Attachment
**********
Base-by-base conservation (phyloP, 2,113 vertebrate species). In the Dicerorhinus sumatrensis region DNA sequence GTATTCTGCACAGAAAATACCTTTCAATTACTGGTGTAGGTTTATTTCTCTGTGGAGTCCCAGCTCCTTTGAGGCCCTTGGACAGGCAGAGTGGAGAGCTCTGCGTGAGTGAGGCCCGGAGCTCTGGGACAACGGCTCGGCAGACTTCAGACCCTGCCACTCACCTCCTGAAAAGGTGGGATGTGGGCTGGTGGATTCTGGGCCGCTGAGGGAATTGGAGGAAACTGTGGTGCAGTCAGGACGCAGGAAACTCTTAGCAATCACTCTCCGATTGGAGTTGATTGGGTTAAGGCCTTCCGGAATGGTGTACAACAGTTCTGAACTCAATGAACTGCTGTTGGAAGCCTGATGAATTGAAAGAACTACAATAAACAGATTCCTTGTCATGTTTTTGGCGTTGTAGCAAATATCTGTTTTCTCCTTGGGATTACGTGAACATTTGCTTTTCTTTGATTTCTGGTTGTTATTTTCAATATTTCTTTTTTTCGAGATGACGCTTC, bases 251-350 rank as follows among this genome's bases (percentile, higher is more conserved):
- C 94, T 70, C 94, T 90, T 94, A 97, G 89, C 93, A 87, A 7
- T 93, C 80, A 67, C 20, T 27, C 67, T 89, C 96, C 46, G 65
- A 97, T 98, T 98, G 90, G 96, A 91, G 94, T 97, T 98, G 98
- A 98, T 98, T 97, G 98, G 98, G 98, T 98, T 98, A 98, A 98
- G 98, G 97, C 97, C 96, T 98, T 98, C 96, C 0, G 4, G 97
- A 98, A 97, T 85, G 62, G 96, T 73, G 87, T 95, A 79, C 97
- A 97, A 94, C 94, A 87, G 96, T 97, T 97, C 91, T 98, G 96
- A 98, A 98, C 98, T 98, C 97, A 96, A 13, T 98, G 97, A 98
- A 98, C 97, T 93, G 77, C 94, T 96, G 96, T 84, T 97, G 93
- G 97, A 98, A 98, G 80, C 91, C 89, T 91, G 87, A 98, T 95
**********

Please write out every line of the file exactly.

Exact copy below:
Base-by-base conservation (phyloP, 2,113 vertebrate species). In the Dicerorhinus sumatrensis region DNA sequence GTATTCTGCACAGAAAATACCTTTCAATTACTGGTGTAGGTTTATTTCTCTGTGGAGTCCCAGCTCCTTTGAGGCCCTTGGACAGGCAGAGTGGAGAGCTCTGCGTGAGTGAGGCCCGGAGCTCTGGGACAACGGCTCGGCAGACTTCAGACCCTGCCACTCACCTCCTGAAAAGGTGGGATGTGGGCTGGTGGATTCTGGGCCGCTGAGGGAATTGGAGGAAACTGTGGTGCAGTCAGGACGCAGGAAACTCTTAGCAATCACTCTCCGATTGGAGTTGATTGGGTTAAGGCCTTCCGGAATGGTGTACAACAGTTCTGAACTCAATGAACTGCTGTTGGAAGCCTGATGAATTGAAAGAACTACAATAAACAGATTCCTTGTCATGTTTTTGGCGTTGTAGCAAATATCTGTTTTCTCCTTGGGATTACGTGAACATTTGCTTTTCTTTGATTTCTGGTTGTTATTTTCAATATTTCTTTTTTTCGAGATGACGCTTC, bases 251-350 rank as follows among this genome's bases (percentile, higher is more conserved):
- C 94, T 70, C 94, T 90, T 94, A 97, G 89, C 93, A 87, A 7
- T 93, C 80, A 67, C 20, T 27, C 67, T 89, C 96, C 46, G 65
- A 97, T 98, T 98, G 90, G 96, A 91, G 94, T 97, T 98, G 98
- A 98, T 98, T 97, G 98, G 98, G 98, T 98, T 98, A 98, A 98
- G 98, G 97, C 97, C 96, T 98, T 98, C 96, C 0, G 4, G 97
- A 98, A 97, T 85, G 62, G 96, T 73, G 87, T 95, A 79, C 97
- A 97, A 94, C 94, A 87, G 96, T 97, T 97, C 91, T 98, G 96
- A 98, A 98, C 98, T 98, C 97, A 96, A 13, T 98, G 97, A 98
- A 98, C 97, T 93, G 77, C 94, T 96, G 96, T 84, T 97, G 93
- G 97, A 98, A 98, G 80, C 91, C 89, T 91, G 87, A 98, T 95